Just as the term "cyber terrorism" gets linguists all riled up, "information warfare" is sure to elicit the wrath of security pundits and bloggers alike. While I will be the first to acknowledge that cyber terrorism is a problematic term (no loss of life or limb from shutting down an Internet service), I do ask what do you call it when terrorist organizations engage in hacking and cyber crime? Terrorist sponsored hacking? Just in the last six months there have been disturbing indications that terrorist organizations are getting wired and starting to experiment with tools and techniques that are usually associated with the petty cyber criminal.
Now we learn that in the continuing saber rattling over the World War II memorial in Estonia that denial of service attacks, purportedly emanating from Russia, are targeting Estonian government web sites. Is this just ethnic factions in Russia engaging in hacktivism, or is it supported by the Russian government? And if a hostile nation launches denial of service attacks against the web infrastructure of a neighboring state is that "information warfare?"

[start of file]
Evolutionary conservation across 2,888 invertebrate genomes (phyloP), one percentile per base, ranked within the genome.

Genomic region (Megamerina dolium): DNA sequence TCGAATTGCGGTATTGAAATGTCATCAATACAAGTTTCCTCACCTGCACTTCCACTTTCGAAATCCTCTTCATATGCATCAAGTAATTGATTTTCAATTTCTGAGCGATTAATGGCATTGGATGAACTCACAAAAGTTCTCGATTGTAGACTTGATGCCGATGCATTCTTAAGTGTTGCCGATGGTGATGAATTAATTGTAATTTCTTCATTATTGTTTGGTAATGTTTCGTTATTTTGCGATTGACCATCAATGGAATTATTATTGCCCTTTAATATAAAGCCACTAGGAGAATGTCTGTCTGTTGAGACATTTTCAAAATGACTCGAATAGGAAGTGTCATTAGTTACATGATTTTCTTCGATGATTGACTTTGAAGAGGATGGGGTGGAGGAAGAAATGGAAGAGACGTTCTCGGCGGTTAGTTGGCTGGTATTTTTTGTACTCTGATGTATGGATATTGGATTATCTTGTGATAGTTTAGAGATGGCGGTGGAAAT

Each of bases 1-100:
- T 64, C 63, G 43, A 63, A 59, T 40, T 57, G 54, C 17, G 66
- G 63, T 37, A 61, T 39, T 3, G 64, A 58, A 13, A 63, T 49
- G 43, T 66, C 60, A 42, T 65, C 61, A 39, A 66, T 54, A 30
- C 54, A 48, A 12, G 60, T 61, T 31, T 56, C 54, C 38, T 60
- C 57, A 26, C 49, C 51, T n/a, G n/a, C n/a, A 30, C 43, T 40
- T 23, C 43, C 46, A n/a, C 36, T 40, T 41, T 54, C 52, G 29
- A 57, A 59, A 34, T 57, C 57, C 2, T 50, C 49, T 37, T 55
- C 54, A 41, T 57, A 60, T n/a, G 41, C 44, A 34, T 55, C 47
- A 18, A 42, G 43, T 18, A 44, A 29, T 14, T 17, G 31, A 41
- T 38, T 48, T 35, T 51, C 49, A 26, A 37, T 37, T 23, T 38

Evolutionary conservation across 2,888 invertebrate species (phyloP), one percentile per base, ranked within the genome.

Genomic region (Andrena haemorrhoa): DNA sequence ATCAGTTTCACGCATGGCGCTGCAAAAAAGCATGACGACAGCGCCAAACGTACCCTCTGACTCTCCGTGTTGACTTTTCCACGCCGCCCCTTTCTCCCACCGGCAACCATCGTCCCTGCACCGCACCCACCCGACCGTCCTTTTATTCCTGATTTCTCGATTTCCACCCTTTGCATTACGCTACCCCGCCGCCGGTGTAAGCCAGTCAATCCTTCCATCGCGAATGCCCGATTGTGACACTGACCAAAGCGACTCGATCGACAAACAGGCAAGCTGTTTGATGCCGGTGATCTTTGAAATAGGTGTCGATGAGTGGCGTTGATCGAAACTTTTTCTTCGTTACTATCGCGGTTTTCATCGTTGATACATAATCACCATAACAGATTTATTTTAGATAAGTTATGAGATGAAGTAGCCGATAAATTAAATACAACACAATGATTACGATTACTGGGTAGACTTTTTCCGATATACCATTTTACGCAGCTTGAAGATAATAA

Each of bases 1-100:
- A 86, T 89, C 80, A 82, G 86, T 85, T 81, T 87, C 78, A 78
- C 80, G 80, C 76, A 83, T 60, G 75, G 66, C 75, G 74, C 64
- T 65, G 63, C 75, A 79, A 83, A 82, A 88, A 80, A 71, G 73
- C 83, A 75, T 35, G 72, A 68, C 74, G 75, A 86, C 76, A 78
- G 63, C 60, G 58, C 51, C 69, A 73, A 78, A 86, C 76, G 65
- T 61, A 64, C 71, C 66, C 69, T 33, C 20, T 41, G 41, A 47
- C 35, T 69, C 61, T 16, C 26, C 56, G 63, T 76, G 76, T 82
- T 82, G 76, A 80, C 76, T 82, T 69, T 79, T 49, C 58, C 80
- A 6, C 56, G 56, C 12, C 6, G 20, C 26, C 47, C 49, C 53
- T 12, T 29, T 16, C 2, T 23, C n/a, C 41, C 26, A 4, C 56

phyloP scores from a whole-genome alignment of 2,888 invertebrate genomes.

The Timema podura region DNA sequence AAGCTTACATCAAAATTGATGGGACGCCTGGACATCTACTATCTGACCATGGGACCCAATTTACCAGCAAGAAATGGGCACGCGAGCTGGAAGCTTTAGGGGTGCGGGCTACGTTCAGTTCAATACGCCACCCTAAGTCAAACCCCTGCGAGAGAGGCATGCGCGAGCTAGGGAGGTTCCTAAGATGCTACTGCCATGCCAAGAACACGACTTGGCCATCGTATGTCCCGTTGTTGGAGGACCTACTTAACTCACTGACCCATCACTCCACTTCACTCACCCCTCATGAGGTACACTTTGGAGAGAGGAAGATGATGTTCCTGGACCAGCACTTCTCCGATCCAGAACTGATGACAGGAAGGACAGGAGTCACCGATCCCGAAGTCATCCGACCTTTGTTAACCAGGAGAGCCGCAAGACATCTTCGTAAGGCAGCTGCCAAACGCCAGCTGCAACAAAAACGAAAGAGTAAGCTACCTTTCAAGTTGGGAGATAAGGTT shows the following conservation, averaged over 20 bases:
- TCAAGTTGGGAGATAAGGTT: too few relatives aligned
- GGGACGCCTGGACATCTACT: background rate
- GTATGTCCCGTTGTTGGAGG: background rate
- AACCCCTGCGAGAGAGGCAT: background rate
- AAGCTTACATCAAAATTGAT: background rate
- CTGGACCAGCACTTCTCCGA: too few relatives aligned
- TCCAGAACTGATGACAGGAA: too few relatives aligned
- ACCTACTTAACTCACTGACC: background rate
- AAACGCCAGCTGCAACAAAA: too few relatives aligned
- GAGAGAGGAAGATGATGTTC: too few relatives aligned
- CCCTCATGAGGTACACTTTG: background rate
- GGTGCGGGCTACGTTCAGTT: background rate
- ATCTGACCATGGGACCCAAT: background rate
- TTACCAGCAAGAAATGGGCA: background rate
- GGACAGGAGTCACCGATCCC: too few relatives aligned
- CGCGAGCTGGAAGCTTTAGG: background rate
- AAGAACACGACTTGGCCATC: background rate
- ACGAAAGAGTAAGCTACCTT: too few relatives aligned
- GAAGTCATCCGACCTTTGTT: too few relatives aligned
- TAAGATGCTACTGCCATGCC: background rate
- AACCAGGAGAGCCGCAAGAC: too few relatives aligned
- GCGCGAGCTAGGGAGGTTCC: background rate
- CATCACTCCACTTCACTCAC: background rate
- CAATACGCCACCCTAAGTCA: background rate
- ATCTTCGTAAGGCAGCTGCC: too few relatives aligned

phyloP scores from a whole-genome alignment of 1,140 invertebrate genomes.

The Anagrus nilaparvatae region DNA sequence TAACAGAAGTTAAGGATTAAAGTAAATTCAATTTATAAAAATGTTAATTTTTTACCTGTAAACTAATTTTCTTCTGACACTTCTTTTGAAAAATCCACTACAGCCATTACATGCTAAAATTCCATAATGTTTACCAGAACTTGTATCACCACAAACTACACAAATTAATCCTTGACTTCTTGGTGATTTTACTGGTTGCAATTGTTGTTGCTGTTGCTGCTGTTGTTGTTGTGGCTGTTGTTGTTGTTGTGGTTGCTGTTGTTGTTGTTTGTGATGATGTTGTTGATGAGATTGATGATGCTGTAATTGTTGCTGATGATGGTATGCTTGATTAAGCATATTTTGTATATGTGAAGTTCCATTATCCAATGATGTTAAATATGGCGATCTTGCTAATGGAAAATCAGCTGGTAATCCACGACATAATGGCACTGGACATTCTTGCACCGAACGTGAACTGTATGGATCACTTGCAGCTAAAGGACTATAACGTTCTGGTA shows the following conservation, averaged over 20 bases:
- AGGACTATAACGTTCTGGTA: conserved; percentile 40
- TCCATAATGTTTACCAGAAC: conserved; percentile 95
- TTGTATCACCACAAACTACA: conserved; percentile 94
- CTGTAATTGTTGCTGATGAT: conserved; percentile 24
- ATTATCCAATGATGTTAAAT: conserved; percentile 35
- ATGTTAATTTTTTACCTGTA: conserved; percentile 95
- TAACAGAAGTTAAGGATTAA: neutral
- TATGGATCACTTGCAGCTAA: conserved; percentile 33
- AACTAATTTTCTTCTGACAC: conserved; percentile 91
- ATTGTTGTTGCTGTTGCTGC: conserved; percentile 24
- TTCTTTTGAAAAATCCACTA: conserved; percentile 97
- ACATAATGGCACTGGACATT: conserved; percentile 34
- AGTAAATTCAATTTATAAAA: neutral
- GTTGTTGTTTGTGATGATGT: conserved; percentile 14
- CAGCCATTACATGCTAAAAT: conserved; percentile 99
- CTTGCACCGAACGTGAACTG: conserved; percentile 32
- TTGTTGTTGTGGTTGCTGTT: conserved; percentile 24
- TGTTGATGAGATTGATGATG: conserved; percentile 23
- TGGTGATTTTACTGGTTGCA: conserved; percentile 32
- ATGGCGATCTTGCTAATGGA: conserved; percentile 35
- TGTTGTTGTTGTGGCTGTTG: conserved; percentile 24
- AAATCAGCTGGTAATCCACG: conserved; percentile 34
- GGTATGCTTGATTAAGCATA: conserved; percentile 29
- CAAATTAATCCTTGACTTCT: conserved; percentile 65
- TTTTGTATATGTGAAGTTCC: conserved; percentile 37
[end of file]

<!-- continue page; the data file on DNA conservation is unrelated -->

The attacks are intensifying. The number on May 9th—the day when Russia and its allies commemorate Hitler's defeat in Europe—was the biggest yet, says Hillar Aarelaid, who runs Estonia's cyber-warfare defences.
Hmmm, Estonia even has someone who runs cyber-warfare defenses. That begs the question: who runs their cyber-warfare offensives?
NATO has been paying special attention. “If a member state's communications centre is attacked with a missile, you call it an act of war. So what do you call it if the same installation is disabled with a cyber-attack?” asks a senior official in Brussels.
What ever you want to call it there are going to be more attacks of this nature. Terrorist and state sponsored cyber attacks have begun to be a real threat. The prospect should make you contemplate the level of preparedness within your own organization.